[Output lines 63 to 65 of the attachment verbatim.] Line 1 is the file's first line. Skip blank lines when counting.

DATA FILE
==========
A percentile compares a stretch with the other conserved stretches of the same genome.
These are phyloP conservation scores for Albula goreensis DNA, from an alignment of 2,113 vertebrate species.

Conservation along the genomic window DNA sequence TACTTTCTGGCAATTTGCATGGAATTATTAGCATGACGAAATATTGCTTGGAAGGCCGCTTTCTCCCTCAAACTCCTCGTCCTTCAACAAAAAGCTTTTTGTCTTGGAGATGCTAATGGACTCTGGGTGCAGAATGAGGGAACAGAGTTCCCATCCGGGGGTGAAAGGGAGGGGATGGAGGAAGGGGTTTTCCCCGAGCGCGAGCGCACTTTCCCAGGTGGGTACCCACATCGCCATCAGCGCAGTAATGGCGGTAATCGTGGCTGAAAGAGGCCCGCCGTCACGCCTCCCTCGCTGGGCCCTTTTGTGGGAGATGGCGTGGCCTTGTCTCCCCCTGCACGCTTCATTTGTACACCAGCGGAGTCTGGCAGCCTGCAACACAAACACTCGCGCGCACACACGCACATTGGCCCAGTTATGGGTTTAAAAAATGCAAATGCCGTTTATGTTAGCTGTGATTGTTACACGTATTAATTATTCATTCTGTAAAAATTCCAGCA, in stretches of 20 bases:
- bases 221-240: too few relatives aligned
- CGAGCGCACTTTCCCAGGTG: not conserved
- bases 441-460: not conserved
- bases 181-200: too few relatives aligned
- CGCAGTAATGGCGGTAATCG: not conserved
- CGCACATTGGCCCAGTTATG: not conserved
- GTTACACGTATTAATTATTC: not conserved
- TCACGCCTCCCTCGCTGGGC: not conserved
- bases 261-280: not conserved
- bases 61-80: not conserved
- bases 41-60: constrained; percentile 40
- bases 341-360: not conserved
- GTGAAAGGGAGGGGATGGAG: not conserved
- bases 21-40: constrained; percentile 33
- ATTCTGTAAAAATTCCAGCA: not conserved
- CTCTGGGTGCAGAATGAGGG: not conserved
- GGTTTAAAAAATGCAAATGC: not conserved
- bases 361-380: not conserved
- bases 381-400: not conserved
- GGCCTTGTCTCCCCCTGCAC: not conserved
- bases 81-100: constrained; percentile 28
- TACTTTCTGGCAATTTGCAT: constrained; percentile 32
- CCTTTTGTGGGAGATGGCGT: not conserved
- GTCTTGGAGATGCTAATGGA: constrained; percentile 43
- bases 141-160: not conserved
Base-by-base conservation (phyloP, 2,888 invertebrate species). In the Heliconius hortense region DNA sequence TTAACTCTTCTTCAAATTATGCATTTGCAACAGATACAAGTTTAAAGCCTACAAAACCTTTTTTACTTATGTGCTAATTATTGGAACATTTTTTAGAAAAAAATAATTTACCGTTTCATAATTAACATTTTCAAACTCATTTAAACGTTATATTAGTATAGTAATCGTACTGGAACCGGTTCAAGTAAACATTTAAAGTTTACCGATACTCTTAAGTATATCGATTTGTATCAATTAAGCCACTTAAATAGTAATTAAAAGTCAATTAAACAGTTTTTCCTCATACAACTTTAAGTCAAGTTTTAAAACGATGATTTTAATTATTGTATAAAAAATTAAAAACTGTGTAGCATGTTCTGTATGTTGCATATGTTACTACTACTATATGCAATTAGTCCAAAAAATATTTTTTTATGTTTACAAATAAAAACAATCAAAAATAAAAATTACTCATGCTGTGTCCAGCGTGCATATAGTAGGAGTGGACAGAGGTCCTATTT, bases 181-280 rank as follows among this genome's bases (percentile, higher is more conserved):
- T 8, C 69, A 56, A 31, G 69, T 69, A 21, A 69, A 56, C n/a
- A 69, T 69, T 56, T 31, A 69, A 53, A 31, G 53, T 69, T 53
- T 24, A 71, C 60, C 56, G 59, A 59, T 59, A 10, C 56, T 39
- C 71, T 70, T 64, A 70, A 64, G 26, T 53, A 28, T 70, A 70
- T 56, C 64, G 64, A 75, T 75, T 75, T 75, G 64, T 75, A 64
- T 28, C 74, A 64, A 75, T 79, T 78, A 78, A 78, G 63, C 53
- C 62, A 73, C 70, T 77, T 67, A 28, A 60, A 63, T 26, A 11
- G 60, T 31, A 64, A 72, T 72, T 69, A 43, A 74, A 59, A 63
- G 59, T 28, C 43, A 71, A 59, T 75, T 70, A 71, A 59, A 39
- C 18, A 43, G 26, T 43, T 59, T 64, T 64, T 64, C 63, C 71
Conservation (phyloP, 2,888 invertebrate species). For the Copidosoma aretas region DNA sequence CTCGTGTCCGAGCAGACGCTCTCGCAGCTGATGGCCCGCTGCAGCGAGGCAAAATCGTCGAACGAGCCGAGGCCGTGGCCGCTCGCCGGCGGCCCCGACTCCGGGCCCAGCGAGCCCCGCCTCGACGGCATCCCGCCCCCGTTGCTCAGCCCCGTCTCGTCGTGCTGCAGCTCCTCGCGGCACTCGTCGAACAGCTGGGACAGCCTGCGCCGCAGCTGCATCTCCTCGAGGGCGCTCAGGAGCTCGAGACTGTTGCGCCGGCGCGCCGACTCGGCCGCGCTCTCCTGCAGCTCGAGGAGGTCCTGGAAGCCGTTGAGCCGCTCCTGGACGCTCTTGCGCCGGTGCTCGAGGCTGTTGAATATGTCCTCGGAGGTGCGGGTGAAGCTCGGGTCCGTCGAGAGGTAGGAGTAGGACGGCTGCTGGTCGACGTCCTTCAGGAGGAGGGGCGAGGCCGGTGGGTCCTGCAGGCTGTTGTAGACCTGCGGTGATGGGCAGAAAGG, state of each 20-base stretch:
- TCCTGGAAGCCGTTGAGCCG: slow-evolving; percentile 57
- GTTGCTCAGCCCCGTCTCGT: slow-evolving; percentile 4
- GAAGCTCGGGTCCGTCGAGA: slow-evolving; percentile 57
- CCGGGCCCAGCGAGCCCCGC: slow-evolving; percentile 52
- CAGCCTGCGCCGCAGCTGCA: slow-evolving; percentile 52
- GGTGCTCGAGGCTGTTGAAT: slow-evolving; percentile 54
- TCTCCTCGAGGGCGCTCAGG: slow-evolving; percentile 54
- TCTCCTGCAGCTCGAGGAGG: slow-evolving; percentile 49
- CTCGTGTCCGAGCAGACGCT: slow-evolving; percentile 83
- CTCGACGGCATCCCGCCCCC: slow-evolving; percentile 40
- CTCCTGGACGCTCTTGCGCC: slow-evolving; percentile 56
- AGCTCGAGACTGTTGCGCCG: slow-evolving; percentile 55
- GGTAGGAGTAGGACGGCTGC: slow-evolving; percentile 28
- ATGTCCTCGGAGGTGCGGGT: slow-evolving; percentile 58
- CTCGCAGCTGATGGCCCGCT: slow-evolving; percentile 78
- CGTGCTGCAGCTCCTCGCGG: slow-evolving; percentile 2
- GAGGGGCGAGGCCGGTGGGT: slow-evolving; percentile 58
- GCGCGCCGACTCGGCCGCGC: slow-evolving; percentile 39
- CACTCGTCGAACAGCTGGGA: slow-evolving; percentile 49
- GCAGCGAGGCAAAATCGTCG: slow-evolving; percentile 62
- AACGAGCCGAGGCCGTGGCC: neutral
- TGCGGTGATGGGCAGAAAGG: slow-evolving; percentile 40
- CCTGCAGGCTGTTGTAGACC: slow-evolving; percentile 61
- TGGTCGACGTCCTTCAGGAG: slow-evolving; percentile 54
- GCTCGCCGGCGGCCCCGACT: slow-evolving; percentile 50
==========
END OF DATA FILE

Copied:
- CCTGCAGGCTGTTGTAGACC: slow-evolving; percentile 61
- TGGTCGACGTCCTTCAGGAG: slow-evolving; percentile 54
- GCTCGCCGGCGGCCCCGACT: slow-evolving; percentile 50